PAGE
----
Putting Lanseria first shows the Alex poor don't count

Liza Modiba sits among the rubble of her and other residents' homes next to the Malboro Gautrain station, that were demolished by the Red Ants in Alexandra. The writer says the lives of the poor do not matter in this so-called democratic SA.
Liza Modiba sits among the rubble of her and other residents' homes next to the Malboro Gautrain station, that were demolished by the Red Ants in Alexandra. The writer says the lives of the poor do not matter in this so-called democratic SA.
Image: KABELO MOKOENA

Alexandra township, where poor black South Africans lived in cramped and squalid conditions during apartheid, today in democracy is marked by rat infestation among the new negatives.

Now with the introduction of smart city in Lanseria, as announced by President Cyril Ramaphosa, one is compelled to pose the question: how are the residents of Alexandra and other poor communities feeling?

Throughout last year, Alexandra had been in the news, with residents causing chaos over poor service delivery, lawlessness and increasing number of informal structures.

The Red Ants security company demolished the illegal structures around May. Then Johannesburg mayor Herman Mashaba apologised to Alexandra residents and vowed to rebuild the houses which were demolished in Stjwetla, ward 109. He promised that the City of Joburg would immediately rebuild their houses.

I believe that no one wants to take blame for what had happened to the residents of Alexandra. The ANC blamed the DA-led city administration for the demolitions, which is a valid charge because the DA was the governing party in the city at the time.

President Ramaphosa's State of the Nation Address did not include the Alexandra community. Yes, it is the duty of the local government to oversee service delivery matters in municipalities. However, I took the announcement of grand plans for Lanseria to be developed into smart city as an insult to the poor people of Alexandra.

The Alexandra Renewal Project (ARP) was announced by then president Thabo Mbeki in his State of the Nation Address on February 9 2001.

The project was aimed at changing the physical, economic and social environment of Alexandra and was billed as a joint urban regeneration project involving the local, provincial and national government as well as the private sector, nongovernment and community-based organisations.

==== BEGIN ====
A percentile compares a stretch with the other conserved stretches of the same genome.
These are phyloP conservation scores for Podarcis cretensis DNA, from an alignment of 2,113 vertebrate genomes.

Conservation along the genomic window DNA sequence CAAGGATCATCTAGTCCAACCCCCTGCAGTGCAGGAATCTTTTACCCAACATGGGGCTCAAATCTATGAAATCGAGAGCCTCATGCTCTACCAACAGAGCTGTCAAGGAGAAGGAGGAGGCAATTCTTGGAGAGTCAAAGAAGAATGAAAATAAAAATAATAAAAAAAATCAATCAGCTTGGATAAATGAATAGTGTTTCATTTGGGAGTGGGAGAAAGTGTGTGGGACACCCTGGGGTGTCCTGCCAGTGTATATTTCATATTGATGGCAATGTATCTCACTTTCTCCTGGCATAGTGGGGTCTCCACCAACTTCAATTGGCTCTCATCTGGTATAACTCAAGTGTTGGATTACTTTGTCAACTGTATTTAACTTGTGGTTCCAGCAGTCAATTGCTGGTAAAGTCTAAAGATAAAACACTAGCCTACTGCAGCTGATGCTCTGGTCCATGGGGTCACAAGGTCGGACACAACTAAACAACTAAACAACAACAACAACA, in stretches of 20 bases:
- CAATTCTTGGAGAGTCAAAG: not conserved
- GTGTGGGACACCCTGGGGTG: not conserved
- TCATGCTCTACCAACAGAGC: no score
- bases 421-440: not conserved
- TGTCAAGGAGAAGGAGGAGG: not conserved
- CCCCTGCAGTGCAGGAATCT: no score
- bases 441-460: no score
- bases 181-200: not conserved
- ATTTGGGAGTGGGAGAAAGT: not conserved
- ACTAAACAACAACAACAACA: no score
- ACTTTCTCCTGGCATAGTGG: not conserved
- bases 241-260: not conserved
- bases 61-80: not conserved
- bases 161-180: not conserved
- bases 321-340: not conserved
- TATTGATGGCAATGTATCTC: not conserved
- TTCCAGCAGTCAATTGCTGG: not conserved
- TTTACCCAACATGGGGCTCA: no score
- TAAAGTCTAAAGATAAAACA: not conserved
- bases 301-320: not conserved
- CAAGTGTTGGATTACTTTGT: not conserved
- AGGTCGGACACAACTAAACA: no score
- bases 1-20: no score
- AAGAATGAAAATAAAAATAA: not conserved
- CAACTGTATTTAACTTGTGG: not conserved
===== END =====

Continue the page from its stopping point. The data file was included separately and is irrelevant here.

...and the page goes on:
At the end, the ARP was a shambles with politicians enriching themselves from the funds allocated for the ambitious project, which was a joint venture by the Gauteng province and City of Johannesburg. Both spheres of government were at the time led by the ANC.

The Alexandra residents still do not know what happened to the money. The Daily Maverick interviewed a 60-year-old Letiya Zungu who said: "We don't know even a cent of that money. I have been here for 60 years, but I am still a tenant because of corruption. Money was stolen, simple."

The probe by South African Human Rights Commission (SAHRC) together with the office of public protector into the ARP yielded nothing as no official wants to accept responsibility for billions of rands stolen or squandered on the project.

Our country is not moving forward. The lives of the poor do not matter in this so-called democratic SA.

I am aware that the smart city will consist of schools, universities, hospitals, and factories, perhaps will reduce the unemployment rate. But why not fix what has been a black person's nightmare since years of apartheid.

I am not a resident of Alexandra but it pains me to see the living conditions in one of SA's oldest townships. Do we have to fight again to restore black people's dignity?

I maintain that the smart city idea for Lanseria is an insult to the people of Alexandra, and that SA is only interested in satisfying the lives of the rich.

*Lithebe is a journalism graduate.

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